Housing affordability is becoming an increasingly pressing concern through 2021, as dwelling values continue to rise, and first home buyer activity has started to decline.
Through April, national dwelling values increased 1.8%, which is six times the average monthly movement in property prices for the past decade.
Adjusting the median dwelling value in Australia for this monthly uplift suggests the typical home price rose $11,240 in the space of a month.
With such rapid increases, just how much of the housing market is still attainable for buyers? Unsurprisingly, high income earners have the advantage in the buyer pool, with CoreLogic data suggesting high-level income earners could afford to purchase at least 85.1% of Australian dwellings as of May 2021.
This includes almost 93% of Australian unit stock, and 82% of houses.
Middleincome households could attain 57.1% of residential properties, and low-income earners could pay for up to 17.6% of all Australian dwellings based on income.
To conduct this analysis, household incomes modelled by the Australian National University (ANU) Centre for Social Research and Methods were utilised.
These included low (25th percentile) middle (50th percentile) and high (75th percentile) income estimates to September 2020, which amounted to weekly income estimates of $905, $1,654 and $2,760 Australia-wide.
An estimate of borrowing capacity at these levels was made, based on a 30 year loan term with an interest rate of 2.44%, and repayments based on a 30% share of income.
A 20% deposit was added to that borrowing capacity to determine an affordable purchase price at different income levels.
These purchase prices amounted to $376,041, $685,723 and $1,144,715.
From here, CoreLogic valuation estimates were used to determine what proportion of properties fell under these purchase thresholds.
No fees or additional transaction costs were factored into the analysis.
The table on page 2 lists the portion of properties that could be purchased at different income levels across the major capital cities.
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For the capital city data, income levels and purchasing capacities have been altered based on ANU estimates for these regions.
For example, the median household income across Sydney is estimated to have purchasing capacity for 24.5% of houses, and 59.0% of units in the Greater Sydney region.
Income alone is not enough
This dataset highlights pockets of strained affordability for Australian households, particularly at the lower end of the income spectrum, and across larger cities like Sydney and Melbourne.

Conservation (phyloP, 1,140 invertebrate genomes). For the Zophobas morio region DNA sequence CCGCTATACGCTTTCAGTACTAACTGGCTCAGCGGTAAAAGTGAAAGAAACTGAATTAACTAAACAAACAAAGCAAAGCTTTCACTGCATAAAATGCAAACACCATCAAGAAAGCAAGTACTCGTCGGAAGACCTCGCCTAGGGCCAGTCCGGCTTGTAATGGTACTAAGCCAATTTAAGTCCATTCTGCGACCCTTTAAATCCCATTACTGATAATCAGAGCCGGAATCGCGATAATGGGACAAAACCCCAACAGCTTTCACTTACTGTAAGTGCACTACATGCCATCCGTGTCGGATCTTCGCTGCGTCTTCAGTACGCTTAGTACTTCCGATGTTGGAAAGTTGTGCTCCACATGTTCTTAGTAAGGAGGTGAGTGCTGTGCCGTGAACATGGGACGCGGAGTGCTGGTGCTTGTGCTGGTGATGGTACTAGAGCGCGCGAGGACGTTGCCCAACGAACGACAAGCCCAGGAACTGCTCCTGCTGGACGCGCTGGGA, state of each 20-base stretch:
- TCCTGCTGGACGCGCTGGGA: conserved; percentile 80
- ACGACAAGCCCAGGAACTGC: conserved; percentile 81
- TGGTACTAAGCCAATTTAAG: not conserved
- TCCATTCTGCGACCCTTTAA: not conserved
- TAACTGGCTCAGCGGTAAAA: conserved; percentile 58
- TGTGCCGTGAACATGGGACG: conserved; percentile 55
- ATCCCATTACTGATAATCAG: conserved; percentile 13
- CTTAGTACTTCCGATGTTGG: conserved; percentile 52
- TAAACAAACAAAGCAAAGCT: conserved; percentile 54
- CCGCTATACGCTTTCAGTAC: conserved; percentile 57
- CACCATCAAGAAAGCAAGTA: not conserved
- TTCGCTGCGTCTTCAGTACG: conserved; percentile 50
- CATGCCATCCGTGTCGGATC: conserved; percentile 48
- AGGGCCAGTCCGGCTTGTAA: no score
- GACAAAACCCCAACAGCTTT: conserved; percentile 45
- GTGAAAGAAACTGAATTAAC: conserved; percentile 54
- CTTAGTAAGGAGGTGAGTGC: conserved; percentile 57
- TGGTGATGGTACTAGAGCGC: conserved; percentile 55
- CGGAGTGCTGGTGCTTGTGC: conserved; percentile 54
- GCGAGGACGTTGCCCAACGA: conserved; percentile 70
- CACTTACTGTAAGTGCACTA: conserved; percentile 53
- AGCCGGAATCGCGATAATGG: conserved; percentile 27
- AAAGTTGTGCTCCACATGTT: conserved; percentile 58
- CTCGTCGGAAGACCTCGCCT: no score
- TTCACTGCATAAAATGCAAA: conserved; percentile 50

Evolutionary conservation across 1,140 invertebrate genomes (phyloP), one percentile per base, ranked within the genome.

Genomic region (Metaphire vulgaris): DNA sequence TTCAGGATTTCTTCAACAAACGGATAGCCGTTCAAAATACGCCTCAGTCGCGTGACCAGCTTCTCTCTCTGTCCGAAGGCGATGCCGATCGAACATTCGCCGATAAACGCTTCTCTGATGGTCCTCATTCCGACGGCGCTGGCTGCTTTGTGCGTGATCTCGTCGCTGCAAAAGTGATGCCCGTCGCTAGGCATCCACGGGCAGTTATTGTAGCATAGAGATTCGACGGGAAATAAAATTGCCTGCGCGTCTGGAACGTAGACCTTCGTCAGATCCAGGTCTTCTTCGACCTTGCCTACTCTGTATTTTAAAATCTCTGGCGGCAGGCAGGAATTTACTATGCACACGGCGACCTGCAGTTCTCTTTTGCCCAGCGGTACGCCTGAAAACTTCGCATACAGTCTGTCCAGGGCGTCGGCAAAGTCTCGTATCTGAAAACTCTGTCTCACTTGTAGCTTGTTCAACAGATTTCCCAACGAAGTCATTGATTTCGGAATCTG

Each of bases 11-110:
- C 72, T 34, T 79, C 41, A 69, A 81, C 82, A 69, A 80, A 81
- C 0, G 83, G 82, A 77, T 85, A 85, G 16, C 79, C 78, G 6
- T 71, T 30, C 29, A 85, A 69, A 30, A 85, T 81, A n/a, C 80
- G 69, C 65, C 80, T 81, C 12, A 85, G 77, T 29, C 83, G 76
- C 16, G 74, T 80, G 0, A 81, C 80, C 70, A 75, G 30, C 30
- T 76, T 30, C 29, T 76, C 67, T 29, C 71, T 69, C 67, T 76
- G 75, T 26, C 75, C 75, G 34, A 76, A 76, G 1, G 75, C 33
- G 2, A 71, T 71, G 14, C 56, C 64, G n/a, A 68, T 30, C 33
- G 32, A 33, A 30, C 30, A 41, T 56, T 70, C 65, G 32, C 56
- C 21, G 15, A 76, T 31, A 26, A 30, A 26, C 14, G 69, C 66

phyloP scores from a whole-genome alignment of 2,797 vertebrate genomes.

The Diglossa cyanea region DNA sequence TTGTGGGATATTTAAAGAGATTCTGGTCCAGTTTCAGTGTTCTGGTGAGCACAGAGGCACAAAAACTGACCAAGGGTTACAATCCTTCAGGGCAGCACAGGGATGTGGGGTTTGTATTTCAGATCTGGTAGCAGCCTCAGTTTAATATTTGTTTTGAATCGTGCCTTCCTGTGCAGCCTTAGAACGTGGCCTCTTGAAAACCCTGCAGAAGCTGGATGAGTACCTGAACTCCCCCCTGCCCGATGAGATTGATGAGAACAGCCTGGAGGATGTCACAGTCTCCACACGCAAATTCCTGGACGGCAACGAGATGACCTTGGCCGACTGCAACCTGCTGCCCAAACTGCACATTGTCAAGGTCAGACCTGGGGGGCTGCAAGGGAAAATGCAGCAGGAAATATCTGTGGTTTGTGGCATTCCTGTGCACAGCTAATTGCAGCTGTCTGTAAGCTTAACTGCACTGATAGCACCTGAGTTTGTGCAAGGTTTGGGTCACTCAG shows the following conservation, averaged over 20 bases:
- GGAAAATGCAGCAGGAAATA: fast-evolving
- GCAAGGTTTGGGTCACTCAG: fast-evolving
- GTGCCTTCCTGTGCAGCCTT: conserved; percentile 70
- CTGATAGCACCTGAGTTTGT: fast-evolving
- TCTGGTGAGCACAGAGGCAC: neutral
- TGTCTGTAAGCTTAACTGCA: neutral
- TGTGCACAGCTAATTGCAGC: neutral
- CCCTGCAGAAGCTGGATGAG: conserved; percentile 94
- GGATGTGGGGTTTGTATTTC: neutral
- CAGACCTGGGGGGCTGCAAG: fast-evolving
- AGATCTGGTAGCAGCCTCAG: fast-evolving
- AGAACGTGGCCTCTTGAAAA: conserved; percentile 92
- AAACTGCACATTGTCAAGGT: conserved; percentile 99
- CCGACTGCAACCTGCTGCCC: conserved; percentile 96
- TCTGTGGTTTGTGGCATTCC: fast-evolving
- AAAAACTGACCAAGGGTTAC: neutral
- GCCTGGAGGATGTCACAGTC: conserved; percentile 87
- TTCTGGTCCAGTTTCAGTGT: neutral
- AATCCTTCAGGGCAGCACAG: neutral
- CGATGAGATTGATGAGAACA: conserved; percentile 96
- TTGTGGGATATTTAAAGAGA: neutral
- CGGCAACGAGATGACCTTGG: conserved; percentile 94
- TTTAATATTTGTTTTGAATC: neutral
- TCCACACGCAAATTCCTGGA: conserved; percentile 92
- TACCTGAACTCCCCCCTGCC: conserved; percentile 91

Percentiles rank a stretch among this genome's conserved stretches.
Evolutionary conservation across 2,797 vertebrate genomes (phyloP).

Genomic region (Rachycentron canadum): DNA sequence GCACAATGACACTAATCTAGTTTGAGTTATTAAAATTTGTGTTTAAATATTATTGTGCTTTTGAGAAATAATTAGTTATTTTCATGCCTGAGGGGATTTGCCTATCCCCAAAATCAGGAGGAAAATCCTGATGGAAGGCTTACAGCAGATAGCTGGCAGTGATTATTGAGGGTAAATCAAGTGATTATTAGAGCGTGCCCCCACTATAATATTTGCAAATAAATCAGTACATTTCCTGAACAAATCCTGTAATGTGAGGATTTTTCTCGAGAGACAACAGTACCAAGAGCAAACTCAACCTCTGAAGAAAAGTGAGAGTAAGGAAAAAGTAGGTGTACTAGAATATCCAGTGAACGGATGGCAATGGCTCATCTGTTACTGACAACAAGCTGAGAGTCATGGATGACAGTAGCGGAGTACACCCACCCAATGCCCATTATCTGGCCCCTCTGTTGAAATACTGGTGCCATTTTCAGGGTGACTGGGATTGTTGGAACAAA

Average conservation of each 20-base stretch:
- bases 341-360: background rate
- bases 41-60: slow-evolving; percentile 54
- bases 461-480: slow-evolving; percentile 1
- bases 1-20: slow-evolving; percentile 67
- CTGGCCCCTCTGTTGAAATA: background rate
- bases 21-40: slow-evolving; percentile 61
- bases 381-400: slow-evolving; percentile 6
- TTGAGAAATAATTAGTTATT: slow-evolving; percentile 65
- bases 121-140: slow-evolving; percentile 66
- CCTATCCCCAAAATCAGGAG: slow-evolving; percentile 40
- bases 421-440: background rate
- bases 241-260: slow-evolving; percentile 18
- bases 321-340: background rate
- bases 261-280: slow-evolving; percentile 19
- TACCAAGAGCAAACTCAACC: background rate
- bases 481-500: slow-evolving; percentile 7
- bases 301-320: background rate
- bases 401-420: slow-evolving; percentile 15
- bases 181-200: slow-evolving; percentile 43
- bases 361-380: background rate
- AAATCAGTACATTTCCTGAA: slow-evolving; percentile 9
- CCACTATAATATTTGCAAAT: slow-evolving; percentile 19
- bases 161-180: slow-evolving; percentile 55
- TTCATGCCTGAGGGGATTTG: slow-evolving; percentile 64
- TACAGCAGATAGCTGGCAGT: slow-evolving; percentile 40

Yet through price surges in the past 12 months to April, sales volumes have risen an estimated 22.6%.
The latest Survey on Housing and Income data suggests the majority of respondents own their home.
Purchasing opportunities do not always dwindle when prices rise; it is just that income and savings alone is increasingly not enough to purchase property.
|How much of the housing market can different incomes buy?|
|Property Type||Region||High income||Middle income||Low income|
ABS lending data suggests the largest pool of buyers in the market at the moment (at around 51.6% of secured housing finance for purchases in March), are non-first home buyer owner occupiers.
In other words, much of the buyer pool are those who are upsizing, downsizing or moving to another home.
For these buyers, it is not income alone that enabled purchasing, but the sale or equity of an existing home that creates greater purchasing power.
This is likely to be the case for most non-first home buyer owner occupiers, where the latest statement of monetary policy suggested around 98.7% of existing home loans were in a position of positive equity.
This is one of the reasons first home buyers are far more sensitive to price changes, and the latest ABS lending data suggests financing for first home buyers has declined by 4.8% over the past two months.
Another reason is that as prices increase faster than incomes, it is harder to accumulate a deposit, where our analysis assumes the buyer has a 20% deposit.
The past few housing booms in Australia have also given rise to terms like ‘rent-vesting’, ‘the bank of mum and dad’ and ‘fractional investing’, which highlight alternative methods first home buyers have turned to in order to access the housing market as prices rise.
Despite these alternative measures, 2021 is likely to see a decline in first home buyer numbers.